Couture is a six-time 20-goal scorer, and has hit the 30-goal mark twice. When healthy, he’s good for 50-60 points (even as a second-liner). And with that, the Sharks are going to do whatever they can to keep Couture.
They already lost Patrick Marleau in free agency to the Toronto Maple Leafs. Joe Thornton will likely be retired by 2019. They figure to lose Joe Pavelski. So GM Doug Wilson will make sure Couture remains a Shark for life. A seven-year extension worth about $45-50 million should get it done.
9. Jeff Skinner: Tampa Bay Lightning
Jeff Skinner has been one of the NHL’s most dynamic left wingers since the Carolina Hurricanes drafted him with the seventh pick in 2010. He’s scored 180 goals and 330 points in 497 games. He’s coming off a career high in goals (37), and surpassed the 50-point mark for the fourth time.
Carolina has a gem in Skinner, but playing in a small market comes with plenty of downsides. They’ll struggle to pay him top dollar. They also have to pay the likes of Sebastian Aho, Derek Ryan, Noah Hanifin, Brett Pesce and Justin Faulk a lot of money within the next couple of years.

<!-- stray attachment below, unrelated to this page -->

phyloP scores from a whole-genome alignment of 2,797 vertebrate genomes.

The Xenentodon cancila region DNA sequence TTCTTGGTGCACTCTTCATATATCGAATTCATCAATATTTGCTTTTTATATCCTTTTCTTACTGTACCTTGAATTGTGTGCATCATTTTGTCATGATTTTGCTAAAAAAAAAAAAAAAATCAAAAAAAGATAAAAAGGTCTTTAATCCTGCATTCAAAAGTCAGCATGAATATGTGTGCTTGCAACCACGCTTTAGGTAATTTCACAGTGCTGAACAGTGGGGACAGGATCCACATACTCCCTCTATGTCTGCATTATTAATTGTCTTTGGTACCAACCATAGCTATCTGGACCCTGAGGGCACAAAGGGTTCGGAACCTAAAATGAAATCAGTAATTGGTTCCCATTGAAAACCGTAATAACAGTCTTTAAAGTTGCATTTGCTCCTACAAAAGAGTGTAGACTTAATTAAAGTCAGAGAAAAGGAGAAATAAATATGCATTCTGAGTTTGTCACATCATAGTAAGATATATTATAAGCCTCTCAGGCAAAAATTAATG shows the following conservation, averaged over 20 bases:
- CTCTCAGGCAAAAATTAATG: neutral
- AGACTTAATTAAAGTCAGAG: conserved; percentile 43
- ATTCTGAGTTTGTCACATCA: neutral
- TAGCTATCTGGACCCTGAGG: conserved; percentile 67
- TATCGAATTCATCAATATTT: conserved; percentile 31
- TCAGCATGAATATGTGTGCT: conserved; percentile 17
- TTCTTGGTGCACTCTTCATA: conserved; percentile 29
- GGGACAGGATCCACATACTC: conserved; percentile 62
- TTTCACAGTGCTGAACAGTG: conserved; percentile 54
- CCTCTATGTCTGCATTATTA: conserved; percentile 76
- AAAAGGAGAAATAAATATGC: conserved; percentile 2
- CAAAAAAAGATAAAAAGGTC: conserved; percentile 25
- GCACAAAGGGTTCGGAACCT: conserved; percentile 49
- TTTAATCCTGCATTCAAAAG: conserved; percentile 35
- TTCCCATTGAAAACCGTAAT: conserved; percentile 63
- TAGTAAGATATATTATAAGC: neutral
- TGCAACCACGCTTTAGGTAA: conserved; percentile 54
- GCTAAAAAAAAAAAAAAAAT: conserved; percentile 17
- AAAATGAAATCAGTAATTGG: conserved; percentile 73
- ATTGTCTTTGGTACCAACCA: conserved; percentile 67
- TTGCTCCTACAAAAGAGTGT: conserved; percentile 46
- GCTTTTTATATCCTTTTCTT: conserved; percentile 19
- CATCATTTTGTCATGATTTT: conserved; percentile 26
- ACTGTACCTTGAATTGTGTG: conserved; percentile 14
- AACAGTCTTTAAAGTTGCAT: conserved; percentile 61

So expect Skinner to hit the market, where the Lightning will be waiting. Skinner would get the chance to play with Steven Stamkos, Tyler Johnson and Ondrej Palat. They’ll get aggressive and pay Skinner seven years worth $50 million. He’s an ideal fit. He gets paid (without having to pay a lot of taxes in Florida), and the chance to win.
8. Artemi Panarin: Montreal Canadiens
Through his first two NHL seasons, Artemi Panarin has scored a total of 61 goals and 151 points. The man’s been a stud in his career, and he’s going to make a lot of money when he’s a free agent in 2019.
The Columbus Blue Jackets surely won’t be able to keep him. Not when guys like Cam Atkinson, Boone Jenner, Josh Anderson, Alexander Wennberg and Zach Werensky await long-term extensions.
The fit? The Montreal Canadiens. The Habs almost signed Panarin out of the KHL before the Chicago Blackhawks got him. Montreal’s desperate for scoring, and GM Marc Bergevin will out-bid other teams for Panarin’s services. A five-year contract worth $25 million is reasonable for both sides.
7. Ryan McDonagh: Washington Capitals
After signing Kevin Shattenkirk for four years, the Blueshirts must be firmly aware that they’re going to have troubles staying under the salary cap. According to CapFriendly.com this team has just over $7 million in space remaining. Many of their young core players (like J.T. Miller and Jimmy Hayes), will need extensions.
So it’s tough to see them keeping captain Ryan McDonagh beyond 2019. He’ll easily command a five to seven year deal worth around $6 million a season. The Rangers will have no choice but to bid him good bye.